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“No Casino Toronto” buttons were handed out by Maureen Lynett, Sheila Lynett, and Peggy Calvert during a casino consultation event at Toronto City Hall on Wednesday.MATTHEW SHERWOOD/The Globe and Mail

A public consultation on a proposed Toronto casino started out as an open-house information session, with staff from many departments milling about flow charts on posters instead of making formal presentations, but a group of councillors had other ideas.

Midway through the open house, Councillor Gord Perks got on a chair and called for attention, apologizing for the format of the meeting and inviting anyone who wanted to discuss the issue upstairs to a committee room. Adam Vaughan then asked for a show of hands indicating support for the casino. About a dozen hands went up (there were more than 200 people in attendance). From the waving arms and calls of "no casino" that greeted councillor Mr. Vaughan's next query, it was clear the no side had a strong majority.

It remains to be seen if that will be the last vote citizens cast on the issue. Provincial laws changed in June, meaning a referendum is no longer necessary before the province approves a casino in any municipality. Feedback forms submitted online and at Wednesday's meeting (and the four others planned until Jan. 19) are how the city will gather public input.

Inside the impromptu meeting upstairs, architect Ken Greenberg, former director of urban design for Toronto, called on citizens to "Take this on."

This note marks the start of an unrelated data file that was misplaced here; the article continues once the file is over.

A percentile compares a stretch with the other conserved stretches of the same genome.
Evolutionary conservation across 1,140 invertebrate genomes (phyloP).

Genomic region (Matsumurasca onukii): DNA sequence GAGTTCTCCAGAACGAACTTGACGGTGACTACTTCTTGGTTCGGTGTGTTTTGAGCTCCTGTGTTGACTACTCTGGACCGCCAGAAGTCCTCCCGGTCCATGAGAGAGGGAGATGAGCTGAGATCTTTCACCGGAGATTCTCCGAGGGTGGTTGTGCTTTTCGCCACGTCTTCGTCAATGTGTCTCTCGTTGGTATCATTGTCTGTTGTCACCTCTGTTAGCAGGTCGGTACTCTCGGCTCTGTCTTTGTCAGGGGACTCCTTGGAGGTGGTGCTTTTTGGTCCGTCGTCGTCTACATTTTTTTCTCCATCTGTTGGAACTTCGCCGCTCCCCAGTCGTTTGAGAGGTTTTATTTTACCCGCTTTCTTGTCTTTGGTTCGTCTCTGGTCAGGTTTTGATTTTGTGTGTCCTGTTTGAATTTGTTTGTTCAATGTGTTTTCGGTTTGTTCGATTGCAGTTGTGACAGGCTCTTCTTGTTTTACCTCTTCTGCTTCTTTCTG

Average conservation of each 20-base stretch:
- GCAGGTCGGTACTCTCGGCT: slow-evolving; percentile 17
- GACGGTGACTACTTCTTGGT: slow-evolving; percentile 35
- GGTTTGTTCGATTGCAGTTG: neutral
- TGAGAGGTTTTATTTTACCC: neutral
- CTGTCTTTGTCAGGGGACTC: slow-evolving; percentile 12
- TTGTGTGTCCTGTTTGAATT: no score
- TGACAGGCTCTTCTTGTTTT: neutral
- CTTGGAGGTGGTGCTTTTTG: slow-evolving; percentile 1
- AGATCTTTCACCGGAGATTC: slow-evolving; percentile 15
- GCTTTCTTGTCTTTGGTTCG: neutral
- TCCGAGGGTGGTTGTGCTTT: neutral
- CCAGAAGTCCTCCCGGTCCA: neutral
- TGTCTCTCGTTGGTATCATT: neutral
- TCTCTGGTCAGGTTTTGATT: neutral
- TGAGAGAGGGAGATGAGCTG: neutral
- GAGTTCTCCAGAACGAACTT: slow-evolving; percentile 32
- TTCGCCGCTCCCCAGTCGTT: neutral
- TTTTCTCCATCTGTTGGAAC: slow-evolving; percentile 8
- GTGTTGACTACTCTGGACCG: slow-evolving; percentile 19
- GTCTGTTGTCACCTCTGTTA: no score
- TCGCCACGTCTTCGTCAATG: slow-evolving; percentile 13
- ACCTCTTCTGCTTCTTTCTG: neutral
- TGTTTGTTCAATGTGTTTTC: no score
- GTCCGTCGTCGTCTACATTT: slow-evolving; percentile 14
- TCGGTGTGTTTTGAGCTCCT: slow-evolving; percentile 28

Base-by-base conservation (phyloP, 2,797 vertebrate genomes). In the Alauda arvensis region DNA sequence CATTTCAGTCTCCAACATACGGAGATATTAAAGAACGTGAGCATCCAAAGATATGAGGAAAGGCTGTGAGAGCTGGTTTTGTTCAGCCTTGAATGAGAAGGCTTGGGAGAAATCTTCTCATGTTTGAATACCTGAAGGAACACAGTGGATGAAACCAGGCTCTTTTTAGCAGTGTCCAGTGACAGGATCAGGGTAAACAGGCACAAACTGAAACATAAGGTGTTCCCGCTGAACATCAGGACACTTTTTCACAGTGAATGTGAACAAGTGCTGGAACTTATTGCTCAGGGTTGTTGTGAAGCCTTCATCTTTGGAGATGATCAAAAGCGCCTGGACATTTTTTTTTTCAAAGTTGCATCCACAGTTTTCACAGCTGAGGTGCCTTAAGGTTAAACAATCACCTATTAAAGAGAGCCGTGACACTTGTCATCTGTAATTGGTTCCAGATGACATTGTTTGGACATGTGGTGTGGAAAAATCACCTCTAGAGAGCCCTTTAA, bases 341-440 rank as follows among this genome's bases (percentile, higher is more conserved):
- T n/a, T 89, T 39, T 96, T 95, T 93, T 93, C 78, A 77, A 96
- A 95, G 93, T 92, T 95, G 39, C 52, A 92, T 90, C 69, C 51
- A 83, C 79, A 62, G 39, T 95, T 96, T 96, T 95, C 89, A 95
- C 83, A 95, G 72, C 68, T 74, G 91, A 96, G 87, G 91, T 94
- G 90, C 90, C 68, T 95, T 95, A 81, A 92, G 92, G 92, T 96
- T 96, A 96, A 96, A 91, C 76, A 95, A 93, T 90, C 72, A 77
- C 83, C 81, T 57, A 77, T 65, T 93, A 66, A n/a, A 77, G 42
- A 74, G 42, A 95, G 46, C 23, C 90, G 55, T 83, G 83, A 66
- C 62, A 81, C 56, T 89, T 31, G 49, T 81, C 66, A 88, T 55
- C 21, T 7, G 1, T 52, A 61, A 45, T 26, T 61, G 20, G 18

"I've had the dubious honour of working in six cities that have wrestled with casinos," said Mr. Greenberg. He called them introverted buildings that "have generated wastelands around them."

Downstairs on the rotunda floor, a group of men from the Carpenters' Union said the casino would be a focal point to boost activity and provide a spillover benefit to its surrounding area. Don Penteluke argued Toronto needed the jobs that would come from a casino-sized investment.

"They are talking 6,000 jobs per year for three years," says Mr. Penteluke, from Port Perry, Ont. "Housing is slowing down. Why would any responsible city turn away a big investment?"

On the other side of the room, 53-year-old Philip Hare from Leslieville offered a few reasons the city should do just that.

"I've been to meetings and heard lots from both sides. I don't believe there will be economic benefits, but I believe there will be high social costs. I'm not a prude, I just know the house always wins."

Online forms and a meeting schedule are available here. A vote at council is expected in April.

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